One Space or Two?

Typewriters have become rare over the past twenty years or so as we began to use computers more often at home and in the workplace. Correction tape, whiteout, and those typing erasers with a brush on the end have been replaced by the backspace and delete keys. Most people welcome this progress or have never used or possibly even seen a typewriter, but one controversy has plagued us despite the advances: should there be one space after the period at the end of a sentence or two?

In the day of the typewriter, students were taught to add two spaces after the period. More recently, however, keyboarders have been advised to add just one space. Finally, a research group has released a study that claims to answer the question once and for all: two spaces are better.

I chose not to pay the 39.95 USD to download the original study and found an article from Forbes which describes how the study was conducted and explains why it doesn’t conclusively answer the question. It turns out that, for monospaced fonts, where each character takes up the same width, two spaces can make the text easier to read. This type of font is used by typewriters, so it makes sense that this was the advice given when typewriters were the dominant tool. One example monospaced font is Courier New, often used for displaying code samples in technical articles. Visual Studio code windows default to Consolas, another monospaced font. Code samples displayed in proportional fonts, where each character takes up the space it naturally needs, will most likely look a bit strange.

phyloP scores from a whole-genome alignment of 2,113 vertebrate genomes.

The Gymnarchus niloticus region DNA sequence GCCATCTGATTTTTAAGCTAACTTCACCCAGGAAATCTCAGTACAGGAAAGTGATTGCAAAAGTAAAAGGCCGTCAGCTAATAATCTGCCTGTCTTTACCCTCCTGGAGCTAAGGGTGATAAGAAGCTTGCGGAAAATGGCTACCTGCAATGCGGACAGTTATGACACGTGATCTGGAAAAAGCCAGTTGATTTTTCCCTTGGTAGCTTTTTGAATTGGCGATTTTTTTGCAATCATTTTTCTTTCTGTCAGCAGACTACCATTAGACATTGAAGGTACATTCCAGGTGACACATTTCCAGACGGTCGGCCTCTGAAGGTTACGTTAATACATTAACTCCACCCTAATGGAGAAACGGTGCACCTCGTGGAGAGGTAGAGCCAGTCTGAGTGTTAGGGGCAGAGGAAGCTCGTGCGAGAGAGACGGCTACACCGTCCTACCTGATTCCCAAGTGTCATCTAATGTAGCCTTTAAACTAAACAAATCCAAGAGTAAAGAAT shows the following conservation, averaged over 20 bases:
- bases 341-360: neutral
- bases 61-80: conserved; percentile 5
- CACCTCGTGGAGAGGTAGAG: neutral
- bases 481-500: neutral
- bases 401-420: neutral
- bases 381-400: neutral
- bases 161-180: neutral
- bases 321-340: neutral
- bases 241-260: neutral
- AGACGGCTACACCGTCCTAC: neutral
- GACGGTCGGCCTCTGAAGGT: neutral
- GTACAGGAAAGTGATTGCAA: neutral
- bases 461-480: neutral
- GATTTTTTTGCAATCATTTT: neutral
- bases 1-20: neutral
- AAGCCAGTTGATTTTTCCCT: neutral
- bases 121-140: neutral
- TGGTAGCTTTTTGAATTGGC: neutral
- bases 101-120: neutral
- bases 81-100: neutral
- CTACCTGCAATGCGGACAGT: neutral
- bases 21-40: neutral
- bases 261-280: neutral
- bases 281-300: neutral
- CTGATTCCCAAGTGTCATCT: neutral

The author of the Forbes article also goes on to explain why no broad conclusions can be drawn from the study because of the methodology used. The study tested a small sample of US college students which doesn’t adequately represent the general population, and only a monospaced font, Courier New, was used in the text samples. The study found that people who type with two spaces read a bit faster, based on eye movements, when two spaces were used in the sample text, and that people who type with one space read a bit faster with one space. The benefit to reading speed in each case was small – just 3% and 1% improvement respectively.

Despite its limitations and design flaws, this study has been picked up and broadly covered by the media as the final answer to this age-old question. As difficult as it is to modify ingrained habits, it may not make a difference to those accustomed to typing one way or the other. Despite the attention given to this study, we should all just move on. This study has taken attention away from more important issues and discussions, the Oxford comma, for example.

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